What I enjoy about investigations into government wrongdoing

The committee says, in essence -- most recently in the question of whether or not the memos of John Yoo and Jay Bybee justifying the use of torture amounted to war crimes in and of themselves --  "These two guys are conscienceless bastards, vicious lowlife sociopaths, and it was a close call, BUT we couldn't get enough hard evidence to prosecute."

Then the party faithful (politicspeak for asslickers) will put it this way: they were COMPLETELY EXONERATED of any wrongdoing because it was just a partisan witch hunt and "this shouldn't have been close -- and it wasn't, on the merits."

For John Yoo, prosecution was declined because "Yoo was an ideologue who entered government service with a warped vision of the world in which he sincerely believed."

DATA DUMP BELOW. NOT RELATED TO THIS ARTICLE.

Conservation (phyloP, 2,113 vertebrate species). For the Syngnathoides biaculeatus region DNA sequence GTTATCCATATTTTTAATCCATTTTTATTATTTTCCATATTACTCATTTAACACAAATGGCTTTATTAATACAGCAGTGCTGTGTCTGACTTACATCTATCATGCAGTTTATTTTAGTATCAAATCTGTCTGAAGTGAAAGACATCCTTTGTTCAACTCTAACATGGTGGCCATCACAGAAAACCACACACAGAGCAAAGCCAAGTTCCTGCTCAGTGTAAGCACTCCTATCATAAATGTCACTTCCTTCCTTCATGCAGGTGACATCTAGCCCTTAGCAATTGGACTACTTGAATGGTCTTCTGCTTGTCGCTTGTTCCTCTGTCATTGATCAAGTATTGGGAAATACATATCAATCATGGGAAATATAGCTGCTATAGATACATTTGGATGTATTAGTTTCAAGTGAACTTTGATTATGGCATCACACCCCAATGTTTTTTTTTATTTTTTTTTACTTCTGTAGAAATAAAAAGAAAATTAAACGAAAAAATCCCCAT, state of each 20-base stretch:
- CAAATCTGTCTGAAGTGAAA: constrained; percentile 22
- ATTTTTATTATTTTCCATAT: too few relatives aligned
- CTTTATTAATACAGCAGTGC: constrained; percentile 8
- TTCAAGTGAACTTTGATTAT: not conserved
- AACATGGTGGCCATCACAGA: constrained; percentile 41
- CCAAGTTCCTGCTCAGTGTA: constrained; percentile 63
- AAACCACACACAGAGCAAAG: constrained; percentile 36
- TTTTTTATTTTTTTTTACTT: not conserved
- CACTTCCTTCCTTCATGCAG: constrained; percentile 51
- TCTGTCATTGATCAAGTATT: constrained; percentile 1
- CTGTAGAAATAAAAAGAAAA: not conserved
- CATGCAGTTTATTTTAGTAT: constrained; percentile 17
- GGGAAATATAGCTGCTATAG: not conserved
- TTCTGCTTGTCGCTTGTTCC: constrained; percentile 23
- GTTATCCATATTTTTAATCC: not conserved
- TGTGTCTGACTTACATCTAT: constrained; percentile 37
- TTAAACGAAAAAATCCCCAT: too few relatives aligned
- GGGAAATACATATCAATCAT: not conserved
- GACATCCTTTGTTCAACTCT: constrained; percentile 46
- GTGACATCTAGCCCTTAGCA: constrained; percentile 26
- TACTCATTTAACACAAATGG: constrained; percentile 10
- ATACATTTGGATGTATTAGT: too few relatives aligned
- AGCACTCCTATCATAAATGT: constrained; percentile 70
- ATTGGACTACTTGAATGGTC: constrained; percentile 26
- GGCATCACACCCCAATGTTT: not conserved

In other words, he wasn't following vicious deranged orders -- he was already vicious and deranged before he ever went into government service. That wasn't not the justification for declining to prosecute -- the dismissal was solely because of lack of admissible evidence --  inadmissible because, as Yale Law Professor  Jack Balkin explained:

"...the only thing that saved Yoo in (Chief Prosector David) Margolis' eyes was that attorney ethical rules have been written by lawyers to protect themselves, and the bar is therefore so low that it basically includes only "sociopaths and people driven to theft and egregious incompetence by serious drug and alcohol abuse problems."

But they were "completely exonerated."

And when was the last time I heard that joke?

It was when the people investigating wrongdoing by the person Ed Schultz refers to a "Caribou Barbie"  came to the same "too close to call" conclusion. And Gov Palin loudly declared that she had been "completely exonerated," that it was "all political."

Maybe we could get something like Instant Replay on those "coin toss" decisions?

Nahh. As the professor said, the ones who need jail time are the same ones who wrote the laws.


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